Imaging like MRI and CT scans can help doctors detect signs of Crohn’s disease, like bowel wall thickening or ulcers. Ultrasounds and X-rays may also be of use.
Crohn’s disease is a chronic bowel disease that causes inflammation along your digestive tract. Experts collectively classify it as an inflammatory bowel disease (IBD) with ulcerative colitis.
- a physical exam
- lab tests
Imaging tests play an essential role in:
- ruling out other conditions
- assessing the extent of your disease
- monitoring you for complications
This article explains why and when doctors use these imaging techniques and what signs they look for that may indicate Crohn’s disease.
An MRI is the gold standard imaging technique for viewing patches of inflammation that indicate Crohn’s disease. They can also help a doctor notice complications and the extent of your disease activity.
Features of Crohn’s disease that may show up on an MRI include:
Crohn’s disease often requires repeated scans of your intestines to track how your disease changes over time. Unlike CT scans and X-rays, an MRI doesn’t expose your body to radiation.
The MRI techniques doctors use to visualize Crohn’s include:
- MR enteroclysis: During this procedure, you receive a tube through your nose that leads to your small intestines. A healthcare professional then injects a contrast solution through this tube.
- MR enterography: During this procedure, you drink a fluid that fills your bowel. This can help your doctor monitor disease activity and the effectiveness of treatments such as immune-modulating agents.
- diagnosing small bowel disease extent (80% versus 70%)
- detecting disease presence (97% versus 92%)
- correctly ruling out small bowel disease extent (95% versus 81%)
- correctly ruling out disease presence (96% versus 84%)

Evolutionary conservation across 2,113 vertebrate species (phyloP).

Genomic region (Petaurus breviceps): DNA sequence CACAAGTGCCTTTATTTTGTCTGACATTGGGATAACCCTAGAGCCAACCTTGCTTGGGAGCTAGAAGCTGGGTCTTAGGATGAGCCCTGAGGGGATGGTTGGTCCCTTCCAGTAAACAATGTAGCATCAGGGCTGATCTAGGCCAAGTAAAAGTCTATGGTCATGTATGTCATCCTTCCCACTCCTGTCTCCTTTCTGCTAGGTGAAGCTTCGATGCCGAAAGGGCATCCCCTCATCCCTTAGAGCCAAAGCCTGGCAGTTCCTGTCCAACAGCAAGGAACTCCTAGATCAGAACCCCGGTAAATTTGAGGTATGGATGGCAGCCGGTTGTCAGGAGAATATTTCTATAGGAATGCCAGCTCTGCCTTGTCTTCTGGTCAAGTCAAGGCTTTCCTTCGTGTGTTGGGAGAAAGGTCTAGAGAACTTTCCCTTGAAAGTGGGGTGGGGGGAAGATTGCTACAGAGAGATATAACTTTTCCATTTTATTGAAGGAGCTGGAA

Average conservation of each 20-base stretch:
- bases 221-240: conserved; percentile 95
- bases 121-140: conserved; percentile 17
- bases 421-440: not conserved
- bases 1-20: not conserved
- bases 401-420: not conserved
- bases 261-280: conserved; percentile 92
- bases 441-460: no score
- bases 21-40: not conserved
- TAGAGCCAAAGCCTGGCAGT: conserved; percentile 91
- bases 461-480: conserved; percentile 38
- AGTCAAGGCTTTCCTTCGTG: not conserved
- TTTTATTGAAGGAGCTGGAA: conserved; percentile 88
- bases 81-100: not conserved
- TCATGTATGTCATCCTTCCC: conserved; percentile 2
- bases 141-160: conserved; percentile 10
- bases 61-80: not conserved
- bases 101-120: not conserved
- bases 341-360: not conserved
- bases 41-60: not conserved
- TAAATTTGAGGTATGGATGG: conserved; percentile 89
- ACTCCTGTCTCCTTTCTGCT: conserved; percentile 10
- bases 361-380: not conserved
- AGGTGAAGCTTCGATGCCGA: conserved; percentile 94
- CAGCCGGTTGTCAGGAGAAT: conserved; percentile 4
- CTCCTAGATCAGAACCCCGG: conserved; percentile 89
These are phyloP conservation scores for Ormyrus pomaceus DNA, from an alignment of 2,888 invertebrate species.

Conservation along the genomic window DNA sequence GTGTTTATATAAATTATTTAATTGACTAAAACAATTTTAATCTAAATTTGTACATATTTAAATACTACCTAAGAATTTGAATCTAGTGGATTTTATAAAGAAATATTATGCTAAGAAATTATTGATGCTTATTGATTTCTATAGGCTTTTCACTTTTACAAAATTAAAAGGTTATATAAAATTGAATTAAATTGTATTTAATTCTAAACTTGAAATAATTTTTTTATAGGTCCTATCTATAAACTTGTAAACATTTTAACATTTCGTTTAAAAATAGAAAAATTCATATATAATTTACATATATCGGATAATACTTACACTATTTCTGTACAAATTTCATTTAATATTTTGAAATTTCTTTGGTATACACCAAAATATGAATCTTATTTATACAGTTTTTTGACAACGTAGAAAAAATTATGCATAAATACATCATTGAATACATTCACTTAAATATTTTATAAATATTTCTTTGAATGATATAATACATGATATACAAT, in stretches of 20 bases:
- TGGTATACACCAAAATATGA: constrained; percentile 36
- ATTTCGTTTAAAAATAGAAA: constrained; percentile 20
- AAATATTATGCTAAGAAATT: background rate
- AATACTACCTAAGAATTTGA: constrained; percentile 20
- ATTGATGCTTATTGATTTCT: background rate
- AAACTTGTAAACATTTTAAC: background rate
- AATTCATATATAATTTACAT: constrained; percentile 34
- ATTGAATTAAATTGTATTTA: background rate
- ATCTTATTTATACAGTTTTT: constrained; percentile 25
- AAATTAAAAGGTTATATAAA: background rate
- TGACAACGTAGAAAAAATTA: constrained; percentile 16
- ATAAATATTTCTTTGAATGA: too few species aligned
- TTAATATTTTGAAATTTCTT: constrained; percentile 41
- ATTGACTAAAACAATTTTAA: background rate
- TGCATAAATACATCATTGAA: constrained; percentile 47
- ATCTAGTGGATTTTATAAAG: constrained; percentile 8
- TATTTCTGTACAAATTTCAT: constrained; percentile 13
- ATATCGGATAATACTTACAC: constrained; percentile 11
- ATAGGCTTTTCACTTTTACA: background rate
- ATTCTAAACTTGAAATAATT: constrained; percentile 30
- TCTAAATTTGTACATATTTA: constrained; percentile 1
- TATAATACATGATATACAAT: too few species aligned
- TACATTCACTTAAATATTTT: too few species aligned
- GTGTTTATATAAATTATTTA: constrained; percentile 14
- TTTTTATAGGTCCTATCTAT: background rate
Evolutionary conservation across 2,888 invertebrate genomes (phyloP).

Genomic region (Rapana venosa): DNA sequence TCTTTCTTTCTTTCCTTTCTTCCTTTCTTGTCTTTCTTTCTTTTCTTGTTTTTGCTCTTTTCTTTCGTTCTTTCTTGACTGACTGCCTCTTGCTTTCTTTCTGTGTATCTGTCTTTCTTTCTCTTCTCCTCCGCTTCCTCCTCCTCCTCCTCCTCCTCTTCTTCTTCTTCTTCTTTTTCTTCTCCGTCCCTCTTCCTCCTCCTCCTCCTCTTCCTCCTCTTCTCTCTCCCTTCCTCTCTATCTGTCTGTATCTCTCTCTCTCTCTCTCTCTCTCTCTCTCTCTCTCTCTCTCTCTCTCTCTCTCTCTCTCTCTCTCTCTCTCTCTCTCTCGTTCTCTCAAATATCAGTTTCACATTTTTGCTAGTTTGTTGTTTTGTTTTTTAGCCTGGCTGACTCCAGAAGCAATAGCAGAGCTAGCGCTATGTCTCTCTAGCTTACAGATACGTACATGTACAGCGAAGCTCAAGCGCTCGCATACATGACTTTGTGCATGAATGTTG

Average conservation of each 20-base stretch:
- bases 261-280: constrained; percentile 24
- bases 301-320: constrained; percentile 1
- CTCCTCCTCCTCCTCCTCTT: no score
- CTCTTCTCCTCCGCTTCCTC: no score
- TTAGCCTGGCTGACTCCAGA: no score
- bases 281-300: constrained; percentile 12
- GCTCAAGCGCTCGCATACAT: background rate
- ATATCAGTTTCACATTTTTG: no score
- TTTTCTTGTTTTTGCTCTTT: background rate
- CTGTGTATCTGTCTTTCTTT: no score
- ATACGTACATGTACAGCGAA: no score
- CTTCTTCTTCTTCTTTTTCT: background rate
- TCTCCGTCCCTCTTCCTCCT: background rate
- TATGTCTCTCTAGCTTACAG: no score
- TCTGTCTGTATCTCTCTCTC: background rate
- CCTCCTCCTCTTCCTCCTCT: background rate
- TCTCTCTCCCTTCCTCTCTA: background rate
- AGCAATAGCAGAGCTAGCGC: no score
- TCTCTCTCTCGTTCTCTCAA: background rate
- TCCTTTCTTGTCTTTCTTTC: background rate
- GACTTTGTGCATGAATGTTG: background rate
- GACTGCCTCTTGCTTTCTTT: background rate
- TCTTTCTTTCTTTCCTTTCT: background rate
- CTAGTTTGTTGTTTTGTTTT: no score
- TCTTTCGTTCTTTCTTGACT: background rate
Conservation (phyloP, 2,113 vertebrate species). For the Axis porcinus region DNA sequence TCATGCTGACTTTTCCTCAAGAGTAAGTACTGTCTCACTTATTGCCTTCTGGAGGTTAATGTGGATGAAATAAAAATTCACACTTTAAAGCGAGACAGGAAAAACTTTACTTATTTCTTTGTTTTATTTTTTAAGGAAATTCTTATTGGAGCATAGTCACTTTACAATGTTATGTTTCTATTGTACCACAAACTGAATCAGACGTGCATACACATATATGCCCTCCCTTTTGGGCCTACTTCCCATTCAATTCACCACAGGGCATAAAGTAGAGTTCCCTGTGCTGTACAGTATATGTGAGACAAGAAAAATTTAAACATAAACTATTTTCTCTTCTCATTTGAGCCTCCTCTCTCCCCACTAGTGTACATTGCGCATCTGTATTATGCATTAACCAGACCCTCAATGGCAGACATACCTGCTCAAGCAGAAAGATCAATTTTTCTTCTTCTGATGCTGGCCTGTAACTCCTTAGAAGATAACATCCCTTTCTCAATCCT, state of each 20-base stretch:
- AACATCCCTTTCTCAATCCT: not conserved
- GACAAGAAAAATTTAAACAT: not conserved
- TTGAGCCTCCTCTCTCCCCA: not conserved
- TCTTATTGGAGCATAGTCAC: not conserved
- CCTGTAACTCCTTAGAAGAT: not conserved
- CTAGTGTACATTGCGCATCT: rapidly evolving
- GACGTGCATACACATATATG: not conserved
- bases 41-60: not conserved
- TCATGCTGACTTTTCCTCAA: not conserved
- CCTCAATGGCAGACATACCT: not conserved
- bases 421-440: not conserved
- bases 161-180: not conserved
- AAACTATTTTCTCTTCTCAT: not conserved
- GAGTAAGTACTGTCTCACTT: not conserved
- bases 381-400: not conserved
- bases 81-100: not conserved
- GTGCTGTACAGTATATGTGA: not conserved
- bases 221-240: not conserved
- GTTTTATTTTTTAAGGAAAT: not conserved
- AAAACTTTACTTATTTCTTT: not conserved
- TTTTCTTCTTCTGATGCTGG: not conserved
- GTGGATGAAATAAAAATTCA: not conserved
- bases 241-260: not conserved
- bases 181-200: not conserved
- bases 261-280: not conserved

A CT scan uses a series of X-rays to create a detailed image of your abdomen. Doctors use them to assess Crohn’s disease:
Features of Crohn’s disease that show up on a CT scan include:
- thickened bowel walls
- creeping fat
comb sign” showing the swelling of blood vessels in one of the bowel layers
A doctor may recommend a conventional CT scan with or without a contrast dye injection if you have a
CT enterography is a type of CT scan that can better visualize your small intestines than a conventional scan. This procedure involves drinking a special contrast liquid that shows up in the scanner. CT scans can accurately identify or rule out Crohn’s disease in more than
Ultrasound is a radiation-free type of imaging that uses sound waves to produce an image of your gastrointestinal tract. It can also help identify health complications of other organs, such as your:
Abdominal ultrasounds are quick and widely available. They
- whether your disease is in remission
- potential complications
- disease severity
Ultrasounds can correctly identify Crohn’s inflammation around
A barium enema involves putting a contrast dye into your anus with a tube so your doctors can better visualize your bowel on an X-ray.
Doctors don’t frequently use barium enemas. They more often perform CT scans or colonoscopies to identify changes to your colon.
Imaging can help your doctor understand the extent of your Crohn’s disease and screen you for complications. Many experts consider an MRI the most accurate imaging tool for assessing Crohn’s, but CT scans and ultrasounds can make quicker and cheaper alternatives.
|Usage||assessing disease activity, extent, and complications||assessing disease activity, extent, and complications||assessing disease activity, severity, and complications||assessing complications|
|Accuracy||higher accuracy for detecting disease activity than ultrasound||comparable to MRI||less accurate than MRI but still highly accurate||limited use|